If you have been on social media recently, you have most likely been bombarded with stories about the lives of Anthony Bourdain and Kate Spade, two shining stars in our world whose lives were snuffed out recently by suicide. We are left with more questions than we are answers. Article after article has been written this past week to celebrate their lives and attempt offer some clarity as to why they ended so abruptly.
This morning I read a post in The Nation about Anthony Bourdain by David Klion. In this article, he described Bourdain as a man who truly experienced all that life had to offer, the good and the bad. Klion ended the article by stating:
Depression can sometimes be the price paid for seeing the world too clearly, in all its contradiction and cruelty, and for being unable to endure the full weight of it. No one saw more of the world more clearly than Anthony Bourdain, and the awful tragedy is that the one thing he may not have seen clearly was his own irreplaceable contribution.
Anthony Bourdain experienced the best that life in this world has to offer, however he was also very familiar with the darkness, and if this article is correct, it seems it became more than he could take.
Working at a residential treatment center like I do, gives one a clear picture of the cruelty and contradictions in the world, unlike any other place I have ever been. There is a stark contrast between being here and the church I worked in for a decade. Sometimes I long to be back at the church office, especially on the heavy days at work when I hear the horror stories that our minds do not want to comprehend. Last week I left work so overwhelmed by the sexual abuse stories I’d heard, I found it difficult to think of anything else. I cried on the way home and wondered what kind of hell is this world that we live in. It was a stark contrast from my days at the church office when I went home concerned, because I wasn’t able to balance the church’s checking account. As I write this, I wonder why these two worlds are so different. It seems that ministry and mental health should be working hand in hand.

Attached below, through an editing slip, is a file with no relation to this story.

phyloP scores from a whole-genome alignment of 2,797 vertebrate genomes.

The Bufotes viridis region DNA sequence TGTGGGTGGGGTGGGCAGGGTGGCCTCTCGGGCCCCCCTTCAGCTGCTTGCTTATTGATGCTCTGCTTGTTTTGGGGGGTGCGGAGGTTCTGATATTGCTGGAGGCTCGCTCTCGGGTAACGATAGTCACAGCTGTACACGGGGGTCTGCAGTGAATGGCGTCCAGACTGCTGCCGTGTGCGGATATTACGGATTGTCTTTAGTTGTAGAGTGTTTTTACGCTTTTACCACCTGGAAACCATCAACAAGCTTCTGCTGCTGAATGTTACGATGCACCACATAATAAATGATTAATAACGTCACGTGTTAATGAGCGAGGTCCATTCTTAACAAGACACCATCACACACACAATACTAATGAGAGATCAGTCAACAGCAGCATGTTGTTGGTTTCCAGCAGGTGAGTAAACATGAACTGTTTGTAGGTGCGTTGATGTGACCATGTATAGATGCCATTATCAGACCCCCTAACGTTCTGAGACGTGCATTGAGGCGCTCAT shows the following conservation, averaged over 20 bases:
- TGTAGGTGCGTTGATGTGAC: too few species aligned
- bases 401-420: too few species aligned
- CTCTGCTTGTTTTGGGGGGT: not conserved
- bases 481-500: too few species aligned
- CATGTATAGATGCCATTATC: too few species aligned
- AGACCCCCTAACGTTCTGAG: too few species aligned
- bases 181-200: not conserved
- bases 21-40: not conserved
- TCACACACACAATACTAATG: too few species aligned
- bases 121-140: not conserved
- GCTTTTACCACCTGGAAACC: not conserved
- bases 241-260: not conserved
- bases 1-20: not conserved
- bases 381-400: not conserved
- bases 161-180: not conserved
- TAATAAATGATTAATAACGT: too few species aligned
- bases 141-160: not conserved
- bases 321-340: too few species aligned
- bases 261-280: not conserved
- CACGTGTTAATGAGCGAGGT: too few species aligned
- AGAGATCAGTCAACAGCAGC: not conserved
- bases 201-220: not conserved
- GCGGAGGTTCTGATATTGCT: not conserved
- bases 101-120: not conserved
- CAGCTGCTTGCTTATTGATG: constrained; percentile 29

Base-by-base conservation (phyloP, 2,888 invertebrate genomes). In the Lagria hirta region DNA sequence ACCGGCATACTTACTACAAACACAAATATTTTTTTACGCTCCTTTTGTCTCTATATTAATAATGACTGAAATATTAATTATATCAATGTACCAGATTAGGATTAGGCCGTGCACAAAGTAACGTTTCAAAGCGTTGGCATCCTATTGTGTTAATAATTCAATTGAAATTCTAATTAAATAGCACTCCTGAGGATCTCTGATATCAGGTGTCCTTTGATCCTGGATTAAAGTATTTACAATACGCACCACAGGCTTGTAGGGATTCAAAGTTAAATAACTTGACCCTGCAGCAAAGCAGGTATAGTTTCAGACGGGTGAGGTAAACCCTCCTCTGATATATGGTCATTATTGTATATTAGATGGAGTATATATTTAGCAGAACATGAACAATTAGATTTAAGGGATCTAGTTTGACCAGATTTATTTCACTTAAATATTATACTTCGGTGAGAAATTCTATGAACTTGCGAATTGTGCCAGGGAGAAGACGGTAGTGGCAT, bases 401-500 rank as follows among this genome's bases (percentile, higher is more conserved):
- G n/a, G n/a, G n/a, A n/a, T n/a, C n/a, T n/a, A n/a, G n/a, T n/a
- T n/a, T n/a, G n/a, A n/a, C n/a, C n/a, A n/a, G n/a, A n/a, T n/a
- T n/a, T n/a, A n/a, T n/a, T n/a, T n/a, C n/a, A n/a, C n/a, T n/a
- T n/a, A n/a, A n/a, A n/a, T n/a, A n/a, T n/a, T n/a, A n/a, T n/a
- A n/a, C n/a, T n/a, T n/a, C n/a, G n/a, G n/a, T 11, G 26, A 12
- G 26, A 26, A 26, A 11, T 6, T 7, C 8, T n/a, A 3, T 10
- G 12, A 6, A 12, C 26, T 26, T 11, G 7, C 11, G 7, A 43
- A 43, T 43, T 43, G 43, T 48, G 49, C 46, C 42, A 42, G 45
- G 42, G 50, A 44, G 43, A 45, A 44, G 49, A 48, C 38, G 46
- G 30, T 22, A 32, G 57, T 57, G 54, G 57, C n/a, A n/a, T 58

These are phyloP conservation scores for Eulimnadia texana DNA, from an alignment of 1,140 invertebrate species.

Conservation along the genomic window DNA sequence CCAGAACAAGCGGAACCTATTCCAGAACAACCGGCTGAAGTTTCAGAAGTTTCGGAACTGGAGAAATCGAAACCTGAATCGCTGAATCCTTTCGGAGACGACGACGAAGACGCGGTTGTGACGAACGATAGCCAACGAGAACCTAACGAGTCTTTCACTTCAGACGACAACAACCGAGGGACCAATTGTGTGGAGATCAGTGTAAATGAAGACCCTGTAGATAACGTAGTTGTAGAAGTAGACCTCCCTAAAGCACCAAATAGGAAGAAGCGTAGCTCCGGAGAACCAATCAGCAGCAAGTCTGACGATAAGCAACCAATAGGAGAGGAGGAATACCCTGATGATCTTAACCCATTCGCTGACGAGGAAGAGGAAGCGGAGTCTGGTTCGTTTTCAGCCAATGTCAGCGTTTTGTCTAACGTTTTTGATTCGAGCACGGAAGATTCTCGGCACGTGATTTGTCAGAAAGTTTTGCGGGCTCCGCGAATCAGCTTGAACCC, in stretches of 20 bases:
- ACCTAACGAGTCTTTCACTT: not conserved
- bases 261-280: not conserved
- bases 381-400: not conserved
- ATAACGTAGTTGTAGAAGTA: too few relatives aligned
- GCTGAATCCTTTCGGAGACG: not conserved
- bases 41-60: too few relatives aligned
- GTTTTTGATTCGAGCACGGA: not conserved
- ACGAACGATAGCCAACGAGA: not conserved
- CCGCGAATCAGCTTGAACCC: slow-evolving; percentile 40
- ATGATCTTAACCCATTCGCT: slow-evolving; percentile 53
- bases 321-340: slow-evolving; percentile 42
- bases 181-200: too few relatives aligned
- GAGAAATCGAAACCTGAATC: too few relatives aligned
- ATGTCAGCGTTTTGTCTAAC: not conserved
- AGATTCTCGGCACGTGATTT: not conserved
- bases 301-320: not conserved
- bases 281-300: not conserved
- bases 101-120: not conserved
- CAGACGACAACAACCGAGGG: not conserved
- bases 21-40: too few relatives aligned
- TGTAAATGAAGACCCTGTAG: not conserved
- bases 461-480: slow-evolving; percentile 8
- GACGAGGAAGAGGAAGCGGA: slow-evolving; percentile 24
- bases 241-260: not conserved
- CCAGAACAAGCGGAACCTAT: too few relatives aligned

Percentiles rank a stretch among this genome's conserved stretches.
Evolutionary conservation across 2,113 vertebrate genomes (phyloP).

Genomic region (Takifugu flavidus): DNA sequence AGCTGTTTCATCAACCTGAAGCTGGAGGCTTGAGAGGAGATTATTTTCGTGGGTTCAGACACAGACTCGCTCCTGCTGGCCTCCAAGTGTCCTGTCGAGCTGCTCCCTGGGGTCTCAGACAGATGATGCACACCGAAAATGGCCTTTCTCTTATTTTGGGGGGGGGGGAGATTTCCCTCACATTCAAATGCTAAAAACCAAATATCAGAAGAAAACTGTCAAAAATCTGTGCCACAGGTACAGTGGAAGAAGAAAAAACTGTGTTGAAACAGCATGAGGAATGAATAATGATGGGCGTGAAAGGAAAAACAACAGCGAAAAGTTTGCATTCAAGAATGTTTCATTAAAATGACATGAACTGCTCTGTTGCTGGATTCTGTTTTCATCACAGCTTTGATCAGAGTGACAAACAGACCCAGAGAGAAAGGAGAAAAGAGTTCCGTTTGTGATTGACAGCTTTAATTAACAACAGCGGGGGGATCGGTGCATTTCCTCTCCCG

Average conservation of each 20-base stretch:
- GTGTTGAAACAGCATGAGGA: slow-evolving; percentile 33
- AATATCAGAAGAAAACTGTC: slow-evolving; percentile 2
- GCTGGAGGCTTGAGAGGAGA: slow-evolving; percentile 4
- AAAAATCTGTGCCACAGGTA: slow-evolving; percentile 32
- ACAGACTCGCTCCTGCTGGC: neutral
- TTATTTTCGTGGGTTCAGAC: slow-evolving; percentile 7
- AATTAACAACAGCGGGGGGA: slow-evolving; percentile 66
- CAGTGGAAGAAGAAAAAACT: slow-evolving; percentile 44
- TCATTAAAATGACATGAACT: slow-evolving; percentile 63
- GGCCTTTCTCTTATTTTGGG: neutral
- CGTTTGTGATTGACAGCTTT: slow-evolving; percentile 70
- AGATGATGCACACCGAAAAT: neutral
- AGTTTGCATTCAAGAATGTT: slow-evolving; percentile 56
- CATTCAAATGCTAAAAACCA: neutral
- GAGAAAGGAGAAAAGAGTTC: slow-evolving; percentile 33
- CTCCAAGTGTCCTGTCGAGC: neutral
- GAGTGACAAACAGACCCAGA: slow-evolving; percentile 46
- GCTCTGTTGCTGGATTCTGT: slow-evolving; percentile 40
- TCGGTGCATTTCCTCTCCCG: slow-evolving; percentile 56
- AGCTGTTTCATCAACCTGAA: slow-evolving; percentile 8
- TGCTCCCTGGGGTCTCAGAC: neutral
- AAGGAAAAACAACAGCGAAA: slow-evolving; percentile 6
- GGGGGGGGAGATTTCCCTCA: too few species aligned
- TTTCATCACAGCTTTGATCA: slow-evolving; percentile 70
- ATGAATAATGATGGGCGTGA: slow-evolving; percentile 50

Based on my experiences, however churches and mental health organizations work apart more than they do together. The church many times has felt to me like a place where we escape from the horrors of life and tell ourselves that things are much better than they really are. When bad things happen in the church, such as abuse, the church does not know how to deal with it. When people suffer with depression or anxiety we offer pious platitudes in an effort to put a band aid in issues rather than work towards truly helping one another heal from hurts. I am amazed at how many stories of people I hear of people who have been more traumatized than helped by the church. I recognize this is based on my own limited experiences, and that there are many churches who are truly helping others, but this has often not been the case for me. Many churches I have been a part of have caused me to think that if I would just do what they think I should that I will somehow be spared from the pain of life. Either I am doing something wrong or they are wrong, because this has not been my experience. I read an article recently by a very wealthy evangelist who described her own tragic story of sexual abuse from her father. She went on to talk about how she forgave her father and later bought him a house. While I do not judge the validity of her story, I struggle with the message it communicates to those of us who have not been able to forgive and reconcile and live with the fallout daily from abuse. I also struggle with her books which encourage that a proper belief system can end depression and anxiety. This doesn’t feel at all like relief to me. This feels like judgement and control.